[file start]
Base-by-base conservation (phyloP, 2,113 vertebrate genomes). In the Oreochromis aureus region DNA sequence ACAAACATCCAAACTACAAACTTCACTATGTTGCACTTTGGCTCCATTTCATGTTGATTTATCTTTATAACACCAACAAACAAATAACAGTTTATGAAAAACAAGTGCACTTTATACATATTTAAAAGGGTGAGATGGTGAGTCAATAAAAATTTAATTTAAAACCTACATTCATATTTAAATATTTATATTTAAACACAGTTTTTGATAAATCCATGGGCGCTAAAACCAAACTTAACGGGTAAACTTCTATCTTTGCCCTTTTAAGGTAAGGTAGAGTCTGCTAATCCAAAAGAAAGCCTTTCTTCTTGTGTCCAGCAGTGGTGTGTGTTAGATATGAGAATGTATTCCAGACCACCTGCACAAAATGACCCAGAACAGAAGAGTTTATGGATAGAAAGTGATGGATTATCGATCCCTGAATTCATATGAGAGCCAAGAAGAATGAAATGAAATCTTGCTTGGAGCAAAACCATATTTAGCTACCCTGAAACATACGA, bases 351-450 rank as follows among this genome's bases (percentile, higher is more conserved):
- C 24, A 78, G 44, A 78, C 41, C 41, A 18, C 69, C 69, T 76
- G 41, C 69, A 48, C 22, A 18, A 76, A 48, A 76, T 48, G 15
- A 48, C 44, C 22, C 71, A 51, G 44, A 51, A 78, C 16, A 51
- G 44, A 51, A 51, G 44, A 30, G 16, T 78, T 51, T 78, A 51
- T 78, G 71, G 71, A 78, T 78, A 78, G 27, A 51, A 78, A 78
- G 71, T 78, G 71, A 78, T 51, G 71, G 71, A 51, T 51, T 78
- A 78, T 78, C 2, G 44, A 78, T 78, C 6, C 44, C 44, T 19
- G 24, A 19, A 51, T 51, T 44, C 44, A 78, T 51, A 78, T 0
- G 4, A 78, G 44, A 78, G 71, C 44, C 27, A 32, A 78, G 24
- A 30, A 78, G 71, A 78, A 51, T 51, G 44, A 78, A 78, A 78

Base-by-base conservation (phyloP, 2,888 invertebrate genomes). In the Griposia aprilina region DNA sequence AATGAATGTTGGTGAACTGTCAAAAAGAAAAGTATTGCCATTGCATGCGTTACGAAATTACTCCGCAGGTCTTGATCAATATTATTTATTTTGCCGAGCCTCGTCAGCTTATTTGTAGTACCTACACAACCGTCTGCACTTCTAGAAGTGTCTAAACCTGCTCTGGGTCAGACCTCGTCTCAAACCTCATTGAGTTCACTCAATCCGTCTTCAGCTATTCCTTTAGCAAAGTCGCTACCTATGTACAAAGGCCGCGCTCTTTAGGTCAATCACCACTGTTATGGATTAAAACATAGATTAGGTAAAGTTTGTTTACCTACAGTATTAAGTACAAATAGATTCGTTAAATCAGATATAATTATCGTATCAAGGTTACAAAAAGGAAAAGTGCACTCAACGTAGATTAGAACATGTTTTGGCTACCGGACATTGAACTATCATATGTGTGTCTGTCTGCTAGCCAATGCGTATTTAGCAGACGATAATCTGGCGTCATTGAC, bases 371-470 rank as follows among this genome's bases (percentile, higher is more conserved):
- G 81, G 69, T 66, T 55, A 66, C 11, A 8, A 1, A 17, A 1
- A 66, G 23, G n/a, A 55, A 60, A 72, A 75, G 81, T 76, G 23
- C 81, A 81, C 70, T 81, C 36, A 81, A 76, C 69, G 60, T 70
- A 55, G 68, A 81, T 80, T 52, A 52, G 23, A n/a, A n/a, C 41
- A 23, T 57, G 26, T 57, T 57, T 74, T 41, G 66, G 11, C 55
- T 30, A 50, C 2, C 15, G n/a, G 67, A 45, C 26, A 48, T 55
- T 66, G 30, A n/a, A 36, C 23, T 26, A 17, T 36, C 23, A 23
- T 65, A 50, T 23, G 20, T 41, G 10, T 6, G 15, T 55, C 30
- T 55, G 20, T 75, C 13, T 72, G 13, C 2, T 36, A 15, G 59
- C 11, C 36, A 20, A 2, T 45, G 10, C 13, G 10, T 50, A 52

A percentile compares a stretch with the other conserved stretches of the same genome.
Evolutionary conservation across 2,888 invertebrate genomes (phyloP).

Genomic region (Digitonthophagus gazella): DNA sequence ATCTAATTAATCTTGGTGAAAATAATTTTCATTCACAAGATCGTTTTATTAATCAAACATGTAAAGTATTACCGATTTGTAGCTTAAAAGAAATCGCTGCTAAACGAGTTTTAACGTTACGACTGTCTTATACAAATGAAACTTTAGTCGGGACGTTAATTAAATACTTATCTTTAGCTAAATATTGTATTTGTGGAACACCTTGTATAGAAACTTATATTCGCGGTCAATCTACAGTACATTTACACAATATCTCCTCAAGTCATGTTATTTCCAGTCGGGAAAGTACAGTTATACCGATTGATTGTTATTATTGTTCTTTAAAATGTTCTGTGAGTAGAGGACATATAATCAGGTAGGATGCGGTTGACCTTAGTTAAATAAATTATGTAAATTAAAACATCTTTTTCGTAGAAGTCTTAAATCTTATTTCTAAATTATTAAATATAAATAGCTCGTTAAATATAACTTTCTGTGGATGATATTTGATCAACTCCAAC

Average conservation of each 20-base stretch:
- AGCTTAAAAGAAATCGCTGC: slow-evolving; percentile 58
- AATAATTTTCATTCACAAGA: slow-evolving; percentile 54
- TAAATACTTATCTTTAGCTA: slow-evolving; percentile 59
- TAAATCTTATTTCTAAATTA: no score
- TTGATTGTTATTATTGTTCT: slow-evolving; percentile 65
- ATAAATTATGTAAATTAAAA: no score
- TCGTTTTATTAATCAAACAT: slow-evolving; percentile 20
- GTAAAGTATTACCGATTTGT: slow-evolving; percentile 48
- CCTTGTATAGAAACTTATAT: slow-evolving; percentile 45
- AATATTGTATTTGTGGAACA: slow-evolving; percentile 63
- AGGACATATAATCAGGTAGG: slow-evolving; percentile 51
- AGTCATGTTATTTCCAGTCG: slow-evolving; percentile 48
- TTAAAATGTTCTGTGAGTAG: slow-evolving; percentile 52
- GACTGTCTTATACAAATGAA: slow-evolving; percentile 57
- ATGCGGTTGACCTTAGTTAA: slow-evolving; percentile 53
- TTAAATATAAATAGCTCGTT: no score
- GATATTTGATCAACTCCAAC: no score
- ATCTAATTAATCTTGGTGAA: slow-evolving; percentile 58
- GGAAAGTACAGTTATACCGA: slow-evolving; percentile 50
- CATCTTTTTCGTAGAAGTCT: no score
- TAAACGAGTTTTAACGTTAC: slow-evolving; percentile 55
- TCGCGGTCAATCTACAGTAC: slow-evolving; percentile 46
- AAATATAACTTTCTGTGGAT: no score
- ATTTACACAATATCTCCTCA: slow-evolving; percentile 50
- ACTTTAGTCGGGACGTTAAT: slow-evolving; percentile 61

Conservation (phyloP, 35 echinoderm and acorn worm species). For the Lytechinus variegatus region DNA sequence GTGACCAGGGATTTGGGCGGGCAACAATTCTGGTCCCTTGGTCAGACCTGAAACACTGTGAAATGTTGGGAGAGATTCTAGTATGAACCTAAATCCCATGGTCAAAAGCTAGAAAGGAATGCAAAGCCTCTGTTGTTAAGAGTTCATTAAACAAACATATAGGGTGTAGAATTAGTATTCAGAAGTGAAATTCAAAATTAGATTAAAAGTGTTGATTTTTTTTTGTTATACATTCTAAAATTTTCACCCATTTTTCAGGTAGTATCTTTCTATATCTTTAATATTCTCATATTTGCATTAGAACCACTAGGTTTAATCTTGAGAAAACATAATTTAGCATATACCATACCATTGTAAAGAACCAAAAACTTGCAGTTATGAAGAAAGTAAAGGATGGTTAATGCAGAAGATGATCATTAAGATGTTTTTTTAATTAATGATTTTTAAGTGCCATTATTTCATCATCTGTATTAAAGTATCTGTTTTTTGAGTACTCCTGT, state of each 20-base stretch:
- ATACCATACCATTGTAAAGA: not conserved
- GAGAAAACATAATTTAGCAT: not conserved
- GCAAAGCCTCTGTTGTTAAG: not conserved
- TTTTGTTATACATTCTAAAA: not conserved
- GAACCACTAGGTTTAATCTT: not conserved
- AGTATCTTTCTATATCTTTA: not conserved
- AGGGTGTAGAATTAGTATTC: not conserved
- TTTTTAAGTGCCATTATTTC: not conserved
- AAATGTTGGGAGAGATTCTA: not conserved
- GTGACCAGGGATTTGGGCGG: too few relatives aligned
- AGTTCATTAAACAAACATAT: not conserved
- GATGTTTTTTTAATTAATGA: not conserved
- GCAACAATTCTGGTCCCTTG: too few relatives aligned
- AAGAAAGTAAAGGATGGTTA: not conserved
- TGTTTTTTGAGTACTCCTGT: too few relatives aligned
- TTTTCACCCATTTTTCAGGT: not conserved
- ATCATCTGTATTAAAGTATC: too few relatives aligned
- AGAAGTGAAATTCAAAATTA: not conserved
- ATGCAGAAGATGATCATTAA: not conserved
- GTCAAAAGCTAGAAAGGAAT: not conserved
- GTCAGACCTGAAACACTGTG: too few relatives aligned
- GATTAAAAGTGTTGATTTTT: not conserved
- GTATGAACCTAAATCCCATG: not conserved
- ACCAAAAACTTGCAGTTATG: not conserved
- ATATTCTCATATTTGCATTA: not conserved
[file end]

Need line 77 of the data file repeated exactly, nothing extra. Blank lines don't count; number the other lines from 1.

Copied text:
- ATATTCTCATATTTGCATTA: not conserved